One master's student is even studying behavior changes based on climate change, such as drops in barometric pressure and phases of the moon.

"It's really a great learning experience," Wothe said. "The people who are in the master's group, a lot of times, we don't get to talk to our fellow colleagues in a way that is meaningful because we don't see them ... You get to talk about things that are happening in your schools ... it's been a really great way to kind of bond and build that collegiality with the staff."

That communication has increased collaborative efforts between teachers. Wothe said teachers have been able to pluck ideas from each other's projects and research to apply to their own classrooms.

The classes have also opened up a different approach to students. Wothe said teachers are working to identify the issues the students face and trying to determine if there is a way to help them, both at school in an instructional sense, and issues kids face at home or in the community.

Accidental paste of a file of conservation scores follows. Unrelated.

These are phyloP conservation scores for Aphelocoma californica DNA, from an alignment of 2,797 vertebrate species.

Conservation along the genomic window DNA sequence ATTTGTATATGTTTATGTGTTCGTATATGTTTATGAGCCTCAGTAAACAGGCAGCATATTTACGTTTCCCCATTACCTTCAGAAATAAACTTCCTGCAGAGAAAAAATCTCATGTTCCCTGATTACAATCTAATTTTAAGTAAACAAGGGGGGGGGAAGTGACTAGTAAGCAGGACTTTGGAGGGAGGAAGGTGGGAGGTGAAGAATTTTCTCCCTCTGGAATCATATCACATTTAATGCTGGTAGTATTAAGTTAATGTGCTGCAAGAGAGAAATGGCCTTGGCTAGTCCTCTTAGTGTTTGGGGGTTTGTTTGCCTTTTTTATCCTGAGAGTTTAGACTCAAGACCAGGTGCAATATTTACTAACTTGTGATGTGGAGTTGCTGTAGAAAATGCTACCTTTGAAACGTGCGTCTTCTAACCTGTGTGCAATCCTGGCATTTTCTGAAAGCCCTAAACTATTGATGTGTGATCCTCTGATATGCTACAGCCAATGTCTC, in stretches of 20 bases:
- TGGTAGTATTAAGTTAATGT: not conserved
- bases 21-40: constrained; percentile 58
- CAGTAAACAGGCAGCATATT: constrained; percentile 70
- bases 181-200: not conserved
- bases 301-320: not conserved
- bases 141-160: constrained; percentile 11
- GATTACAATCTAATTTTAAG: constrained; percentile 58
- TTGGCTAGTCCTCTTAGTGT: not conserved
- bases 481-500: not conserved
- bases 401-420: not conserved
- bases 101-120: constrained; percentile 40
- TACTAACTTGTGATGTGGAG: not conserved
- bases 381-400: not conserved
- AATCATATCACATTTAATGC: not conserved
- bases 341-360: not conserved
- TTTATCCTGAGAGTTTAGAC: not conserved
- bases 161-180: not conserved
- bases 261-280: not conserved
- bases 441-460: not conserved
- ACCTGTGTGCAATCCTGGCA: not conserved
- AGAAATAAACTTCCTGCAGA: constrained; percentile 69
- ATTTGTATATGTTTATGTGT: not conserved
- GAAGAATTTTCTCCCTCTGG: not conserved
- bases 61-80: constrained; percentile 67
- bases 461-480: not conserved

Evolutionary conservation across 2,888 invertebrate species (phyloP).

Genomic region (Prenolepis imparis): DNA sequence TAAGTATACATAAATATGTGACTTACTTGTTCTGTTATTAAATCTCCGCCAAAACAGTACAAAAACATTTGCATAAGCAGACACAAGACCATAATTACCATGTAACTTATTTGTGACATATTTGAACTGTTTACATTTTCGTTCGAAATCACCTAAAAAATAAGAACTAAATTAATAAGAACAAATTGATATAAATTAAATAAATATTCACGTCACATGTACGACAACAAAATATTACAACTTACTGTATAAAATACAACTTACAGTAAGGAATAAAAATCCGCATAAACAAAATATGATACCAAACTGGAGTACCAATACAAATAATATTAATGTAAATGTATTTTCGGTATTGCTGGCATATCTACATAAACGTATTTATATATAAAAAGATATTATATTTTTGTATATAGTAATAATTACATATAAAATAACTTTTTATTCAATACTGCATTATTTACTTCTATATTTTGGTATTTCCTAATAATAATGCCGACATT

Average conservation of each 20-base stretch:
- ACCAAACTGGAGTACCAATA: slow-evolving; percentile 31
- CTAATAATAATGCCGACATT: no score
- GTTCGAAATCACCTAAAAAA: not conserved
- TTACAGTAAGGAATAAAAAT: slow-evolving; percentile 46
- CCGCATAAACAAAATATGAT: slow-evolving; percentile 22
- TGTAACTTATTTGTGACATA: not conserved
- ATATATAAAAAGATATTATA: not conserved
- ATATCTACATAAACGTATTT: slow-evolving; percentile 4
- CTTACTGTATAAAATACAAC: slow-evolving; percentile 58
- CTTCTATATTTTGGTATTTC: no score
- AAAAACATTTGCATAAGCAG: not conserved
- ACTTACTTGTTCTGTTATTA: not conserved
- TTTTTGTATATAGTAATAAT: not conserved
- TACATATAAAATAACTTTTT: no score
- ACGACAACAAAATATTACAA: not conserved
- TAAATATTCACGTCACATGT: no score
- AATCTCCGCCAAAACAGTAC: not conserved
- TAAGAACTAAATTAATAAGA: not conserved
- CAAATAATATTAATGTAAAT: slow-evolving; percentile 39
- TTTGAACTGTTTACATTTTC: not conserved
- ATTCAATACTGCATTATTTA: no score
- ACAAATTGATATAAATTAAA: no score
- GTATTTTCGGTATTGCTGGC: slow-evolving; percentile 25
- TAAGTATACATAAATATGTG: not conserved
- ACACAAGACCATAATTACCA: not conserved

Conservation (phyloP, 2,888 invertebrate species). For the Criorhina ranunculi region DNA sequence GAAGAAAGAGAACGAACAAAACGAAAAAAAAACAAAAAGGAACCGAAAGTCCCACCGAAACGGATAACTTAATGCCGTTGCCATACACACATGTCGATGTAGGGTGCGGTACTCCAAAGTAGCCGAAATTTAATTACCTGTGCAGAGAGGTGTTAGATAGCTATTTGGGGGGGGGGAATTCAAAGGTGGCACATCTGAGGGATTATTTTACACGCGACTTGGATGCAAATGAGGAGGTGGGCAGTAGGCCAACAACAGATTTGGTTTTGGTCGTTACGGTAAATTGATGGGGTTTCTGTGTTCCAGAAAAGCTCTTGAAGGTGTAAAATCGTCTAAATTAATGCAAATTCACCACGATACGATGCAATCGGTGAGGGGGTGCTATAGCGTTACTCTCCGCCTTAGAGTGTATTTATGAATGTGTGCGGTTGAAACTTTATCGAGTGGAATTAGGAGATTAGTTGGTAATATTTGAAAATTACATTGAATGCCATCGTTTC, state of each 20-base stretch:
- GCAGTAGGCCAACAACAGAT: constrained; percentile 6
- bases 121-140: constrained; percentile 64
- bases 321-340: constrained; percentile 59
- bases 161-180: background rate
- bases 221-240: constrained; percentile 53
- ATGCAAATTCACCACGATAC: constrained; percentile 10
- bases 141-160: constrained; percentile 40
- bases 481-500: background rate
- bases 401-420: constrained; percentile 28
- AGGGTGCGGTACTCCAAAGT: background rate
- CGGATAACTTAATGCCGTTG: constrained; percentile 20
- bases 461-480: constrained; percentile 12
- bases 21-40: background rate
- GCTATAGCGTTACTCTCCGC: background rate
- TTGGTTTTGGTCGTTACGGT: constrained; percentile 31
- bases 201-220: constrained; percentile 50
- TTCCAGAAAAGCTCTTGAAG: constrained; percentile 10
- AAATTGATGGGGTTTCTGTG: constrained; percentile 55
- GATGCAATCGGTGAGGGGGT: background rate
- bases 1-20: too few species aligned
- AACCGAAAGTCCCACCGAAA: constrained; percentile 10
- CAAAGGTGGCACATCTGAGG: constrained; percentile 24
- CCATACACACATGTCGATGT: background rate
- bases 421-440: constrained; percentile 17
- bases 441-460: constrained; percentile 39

"It's a great program, I'm glad I'm in it," she said.

The program instructors come to the school to teach the teachers. Classes are every Wednesday night, from 4 p.m. to a little after 8 p.m.

Wothe said the teachers had to go through the admissions process to participate in the program. Tuition for the classes is not subsidized, and the cost to the school district is in providing the space and equipment needed for the classrooms.

The 2009 graduation will mark the culmination of a three-year master's degree program at the Waubun school. The program was developed as an off-shoot of the Lighthouse Grant, a high school reform grant from the Minnesota Department of Education.

Boyd Bradbury, former Waubun superintendent, is an associate professor and program coordinator for educational leadership at MSUM. He helped develop the program with the university and the school district.

He said the master's degree program came out of discussions surrounding the Lighthouse grant, along with research on what needed to be done to bring about change at the school.